All the Oysters You Need to Know, According to an Expert

Kevin Joseph, a self-described "mermellier," gives some oyster ground rules.

Oyster and Wine Pairings
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Oysters are one of the world's most impenetrable delicacies (sometimes, literally) — enigmatic and surrounded by ritual. Restaurants that serve them may offer varieties from around the world with little explanation, served with an array of mignonettes and toppings. But which oysters should you order? And what should you actually put on them?

If you're not sure where to begin, start with some advice from oyster expert Kevin Joseph, co-founder of Oyster Week. Over the years, Kevin has hosted an oyster tasting menu pop-up at Megu in New York City, where he has showcased international varieties and experimented with pairings and flavor profiles. Here's some of his shellfish expertise.

What to look for when ordering oysters

For Joseph, the oyster experience at a restaurant should be "no gimmicks: just superior product, live shucking, excellent service, and extraordinary presentation." If a restaurant piles on the cocktail sauce, it might be a red flag — you don't want to obscure the taste of the shellfish. At the Megu pop-up, he puts the focus on the oysters themselves with a clean, omakase-style menu.

Though his favorite oysters shine on their own, Joseph knows that pairings can enhance the oyster experience when executed thoughtfully. "It's as much about what we don't use as what we do use," he says. For example, "No cocktail sauce, ever!" His preferred pairings include "freshly made mignonettes, spirits, and fruits."

Must-know oyster varieties

Blue Point oysters

Joseph calls these "the Budweiser of oysters," since they're so ubiquitous on the East Coast — "everybody and their sister-in-law have had Blue Points in their life." He characterizes them, generally, as having medium salinity and medium minerality on the bite and finish.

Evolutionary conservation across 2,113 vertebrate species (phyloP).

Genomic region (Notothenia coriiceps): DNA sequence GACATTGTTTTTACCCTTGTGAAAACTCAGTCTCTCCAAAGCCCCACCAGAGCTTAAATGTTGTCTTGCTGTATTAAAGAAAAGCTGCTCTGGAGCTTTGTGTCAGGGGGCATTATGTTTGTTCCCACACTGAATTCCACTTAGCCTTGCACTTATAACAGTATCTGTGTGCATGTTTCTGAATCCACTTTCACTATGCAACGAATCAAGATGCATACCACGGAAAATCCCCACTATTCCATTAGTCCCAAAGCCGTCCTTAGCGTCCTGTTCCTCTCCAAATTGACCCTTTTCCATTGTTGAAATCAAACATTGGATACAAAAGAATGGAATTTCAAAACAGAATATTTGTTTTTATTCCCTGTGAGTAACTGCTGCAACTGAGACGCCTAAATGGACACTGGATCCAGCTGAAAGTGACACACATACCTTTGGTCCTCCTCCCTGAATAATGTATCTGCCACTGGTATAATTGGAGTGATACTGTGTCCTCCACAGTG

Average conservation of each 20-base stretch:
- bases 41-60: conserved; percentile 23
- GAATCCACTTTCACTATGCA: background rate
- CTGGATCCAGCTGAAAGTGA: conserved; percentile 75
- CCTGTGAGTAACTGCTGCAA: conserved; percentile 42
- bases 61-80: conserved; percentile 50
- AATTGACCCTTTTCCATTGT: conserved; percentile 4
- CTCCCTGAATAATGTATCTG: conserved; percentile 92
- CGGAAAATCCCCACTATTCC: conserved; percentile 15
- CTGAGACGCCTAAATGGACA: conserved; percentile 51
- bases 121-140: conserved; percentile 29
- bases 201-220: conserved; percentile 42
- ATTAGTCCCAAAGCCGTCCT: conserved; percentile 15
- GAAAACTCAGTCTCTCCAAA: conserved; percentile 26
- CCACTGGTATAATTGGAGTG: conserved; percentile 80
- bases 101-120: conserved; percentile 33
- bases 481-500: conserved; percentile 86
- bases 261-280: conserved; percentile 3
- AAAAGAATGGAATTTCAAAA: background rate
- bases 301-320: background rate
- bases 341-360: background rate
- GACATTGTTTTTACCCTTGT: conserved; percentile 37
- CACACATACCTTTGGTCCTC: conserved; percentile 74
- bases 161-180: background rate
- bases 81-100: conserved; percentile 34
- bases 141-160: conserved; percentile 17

Blue Point oysters
Andrew Harrer/Bloomberg via Getty Images

Olympia oysters

This Washington state species (the only one indigenous to the West Coast) were the favorites of both James Beard and Mark Twain. Once functionally extinct, they're produced by only a few people in the state. These oysters have a medium salinity and a highly mineral taste that Joseph likens to a penny.

Olympia Oysters
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Belon oysters

These are native to the Belon river in northwestern France, but Joseph notes that "some made their way [to the U.S.] in the 18th century, and we now have a wild population in Maine." These are creamier, flatter, and rounder than other oysters and can be similar to Olympias — medium salinity and high minerality.

Belon oysters
 John Patriquin/Portland Press Herald via Getty Images

Pacific oysters

Though they're now booming in the States, these varieties (of which there are over 1,000) are indigenous to the Western Pacific and Asia. "They were introduced by Japanese immigrants [who] began to practice aquaculture and built an enormous industry." Favorite varieties include Capital and Shigoku oysters from Washington, Kusshi oysters from British Columbia, and the coveted Hog Island Sweetwaters from California. These varieties typically have a low-medium salinity, with grassy notes and fruit flavors like melon and cucumber.

Pacific oysters
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Kumamoto oysters

This variety is grown in three regions: Washington, California, and Baja. Joseph endorses those from the Pacific Northwest, specifically the Kumos from Taylor Shellfish on the Puget Sound. Kumamotos have been trendy because, Joseph says, "they're small, frilly, delicate, and hard to grow." Low in salinity, they are usually described as sweet with fruit or grassy vegetal flavors.

Kumamoto oysters
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Except for the Belon and Olympia varieties, which are only available in the winter, these can all be on hand at Joseph's Megu pop-up, plus a few extra treats: He tries to serve "rare, ultra-premium oysters from everywhere we legally can." His favorite oyster origins of late include New Zealand, Baja, Alaska, Nova Scotia, and New Brunswick. Plus, a super-rare variety from North Carolina.

Hungry for more? Joseph also curates an "omakase raw bar experience" called Raw Lab in historic downtown Charleston, South Carolina.

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